The FTC is cracking down on dealers that use deceptive practices to put buyers into bad deals.

A Federal Trade Commission investigation into auto dealers across the U.S. resulted $2.6 million in consumer refunds and other fees and fines for criminal and civil violations.

Civil and criminal charges coming about as a result of “Operation Ruse Control,” included deceptive advertising, automotive loan application fraud, odometer fraud, deceptive add-on fees, and deceptive marketing of car title loans.

The commission, also known as the FTC, instituted 252 enforcement actions – 187 in the U.S. and another 65 in Canada – and it appears that more could be on the horizon. It’s the second time in the agency has discovered problem with auto dealers. It turned up 10 infractions last year related to loans and advertising.

“The clear message is that across this country, and indeed internationally, law enforcement agencies are on the lookout for deceptive and illegal practices by auto dealers, and will take whatever action is necessary to protect consumers,” said Jessica Rich, director of the FTC’s Bureau of Consumer Protection.

“Car ads must be truthful, loan terms must be clear, and dealer practices must be honest,” she added. “That’s why our partners are working together to crack down on deceptive marketing about car sales, leasing and financing.”

The FTC received expanded authority over auto dealers recently under the Dodd-Frank Act and in addition to violations related advertising and loan and leasing fraud, it’s tackling add-ons, which is the practice of a dealer or other third party adding to the vehicle sales, lease, or finance agreement charges for other products or services.

A few examples include extended warranties, payment programs, guaranteed automobile protection (commonly called GAP or GAP insurance), credit life insurance, road service, theft protection and undercoating.

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The agency provided some examples of what they discovered.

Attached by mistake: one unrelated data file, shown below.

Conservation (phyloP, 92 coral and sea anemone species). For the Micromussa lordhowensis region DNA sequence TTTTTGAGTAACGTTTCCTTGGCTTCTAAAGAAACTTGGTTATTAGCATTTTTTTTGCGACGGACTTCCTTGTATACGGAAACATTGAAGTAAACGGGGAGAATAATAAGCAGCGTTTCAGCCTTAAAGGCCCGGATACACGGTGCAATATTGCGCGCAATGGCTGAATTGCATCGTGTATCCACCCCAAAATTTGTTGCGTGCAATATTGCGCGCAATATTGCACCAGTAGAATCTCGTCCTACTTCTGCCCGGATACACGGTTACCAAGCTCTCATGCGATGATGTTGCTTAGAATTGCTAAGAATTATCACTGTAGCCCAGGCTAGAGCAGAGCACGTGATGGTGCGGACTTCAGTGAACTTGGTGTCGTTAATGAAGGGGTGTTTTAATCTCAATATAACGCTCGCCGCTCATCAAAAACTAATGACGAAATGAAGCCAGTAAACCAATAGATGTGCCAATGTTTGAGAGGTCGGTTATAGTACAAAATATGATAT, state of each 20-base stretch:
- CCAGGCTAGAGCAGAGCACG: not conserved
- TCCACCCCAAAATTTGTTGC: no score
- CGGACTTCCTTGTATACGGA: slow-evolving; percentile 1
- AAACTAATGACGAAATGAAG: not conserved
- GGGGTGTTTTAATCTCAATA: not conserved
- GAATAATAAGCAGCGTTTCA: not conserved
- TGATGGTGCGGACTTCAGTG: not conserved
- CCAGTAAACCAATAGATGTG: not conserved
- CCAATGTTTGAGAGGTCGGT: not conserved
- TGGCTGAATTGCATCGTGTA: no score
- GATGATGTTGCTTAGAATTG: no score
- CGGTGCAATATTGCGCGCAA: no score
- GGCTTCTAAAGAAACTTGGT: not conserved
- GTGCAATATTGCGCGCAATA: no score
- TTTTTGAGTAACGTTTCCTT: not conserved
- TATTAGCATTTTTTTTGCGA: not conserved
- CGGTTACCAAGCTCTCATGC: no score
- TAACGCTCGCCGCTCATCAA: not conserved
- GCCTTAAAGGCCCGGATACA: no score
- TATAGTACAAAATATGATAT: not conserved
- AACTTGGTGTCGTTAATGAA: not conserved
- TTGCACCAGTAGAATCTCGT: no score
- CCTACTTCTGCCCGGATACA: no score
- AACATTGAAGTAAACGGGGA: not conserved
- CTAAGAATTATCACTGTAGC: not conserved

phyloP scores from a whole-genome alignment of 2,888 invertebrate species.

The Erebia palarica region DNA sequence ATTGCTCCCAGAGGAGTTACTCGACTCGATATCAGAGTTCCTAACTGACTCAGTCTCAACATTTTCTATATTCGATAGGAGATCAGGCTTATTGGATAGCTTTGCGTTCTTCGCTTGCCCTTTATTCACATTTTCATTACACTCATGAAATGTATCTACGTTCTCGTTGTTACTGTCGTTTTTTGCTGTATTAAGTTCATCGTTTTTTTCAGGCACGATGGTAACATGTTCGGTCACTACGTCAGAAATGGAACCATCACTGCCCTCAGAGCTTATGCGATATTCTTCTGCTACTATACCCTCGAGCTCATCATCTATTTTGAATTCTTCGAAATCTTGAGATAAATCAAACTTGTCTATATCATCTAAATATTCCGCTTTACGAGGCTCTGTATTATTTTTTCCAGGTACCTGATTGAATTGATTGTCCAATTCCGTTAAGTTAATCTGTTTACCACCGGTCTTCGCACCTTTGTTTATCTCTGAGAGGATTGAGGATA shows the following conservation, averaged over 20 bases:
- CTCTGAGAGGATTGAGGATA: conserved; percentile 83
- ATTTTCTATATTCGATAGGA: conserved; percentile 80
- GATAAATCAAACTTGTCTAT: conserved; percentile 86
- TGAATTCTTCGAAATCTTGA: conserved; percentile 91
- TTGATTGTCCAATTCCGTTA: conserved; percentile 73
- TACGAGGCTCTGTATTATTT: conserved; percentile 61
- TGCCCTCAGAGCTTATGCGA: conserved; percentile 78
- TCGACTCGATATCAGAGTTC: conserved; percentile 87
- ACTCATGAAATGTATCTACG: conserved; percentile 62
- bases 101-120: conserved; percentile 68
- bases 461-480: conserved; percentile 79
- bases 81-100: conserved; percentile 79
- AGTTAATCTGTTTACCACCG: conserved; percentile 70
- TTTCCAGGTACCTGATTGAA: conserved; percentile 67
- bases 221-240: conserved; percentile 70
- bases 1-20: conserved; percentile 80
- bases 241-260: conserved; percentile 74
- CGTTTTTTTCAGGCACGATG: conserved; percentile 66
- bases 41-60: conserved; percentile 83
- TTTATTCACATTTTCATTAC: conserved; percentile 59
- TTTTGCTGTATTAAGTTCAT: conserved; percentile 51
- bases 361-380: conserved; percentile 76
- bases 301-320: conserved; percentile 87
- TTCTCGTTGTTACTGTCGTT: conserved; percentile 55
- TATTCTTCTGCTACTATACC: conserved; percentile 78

National Payment Network Inc. (NPN), in San Mateo, California, offered a program that gave buyers a small discount if they agreed to have payments automatically taken from their bank accounts. However, the fees charged to set up the program offset the savings. For example, a standard five-year auto loan would charge $775 in fees.

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In a related case, the FTC alleged that Matt Blatt dealerships, with multiple locations in New Jersey, violated the FTC Act by failing to disclose or adequately disclose the fees associated with NPN’s add-on service and that many consumers would not save money overall due to the program’s significant fees. Matt Blatt dealerships received a commission for each of the more than 1,000 consumers they enrolled.

Both agreed to settle cases against them. NPN is refunding $1.5 million to customers and waiving an additional $949,000 to customers during the waiver period while Blatt will pay $184,000 in fees.

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Cory Fairbanks Mazda of Longwood, Florida; Jim Burke Nissan of Birmingham, Alabama; and Ross Nissan of El Monte, California, were all charged with false advertising for promoting sales, as well as lease or finance options, without disclosing relevant terms, such as required down payments. In the end, the FTC said any value of the offer was canceled out by “fine-print disclaimers.” The dealers agreed to settle with the FTC.

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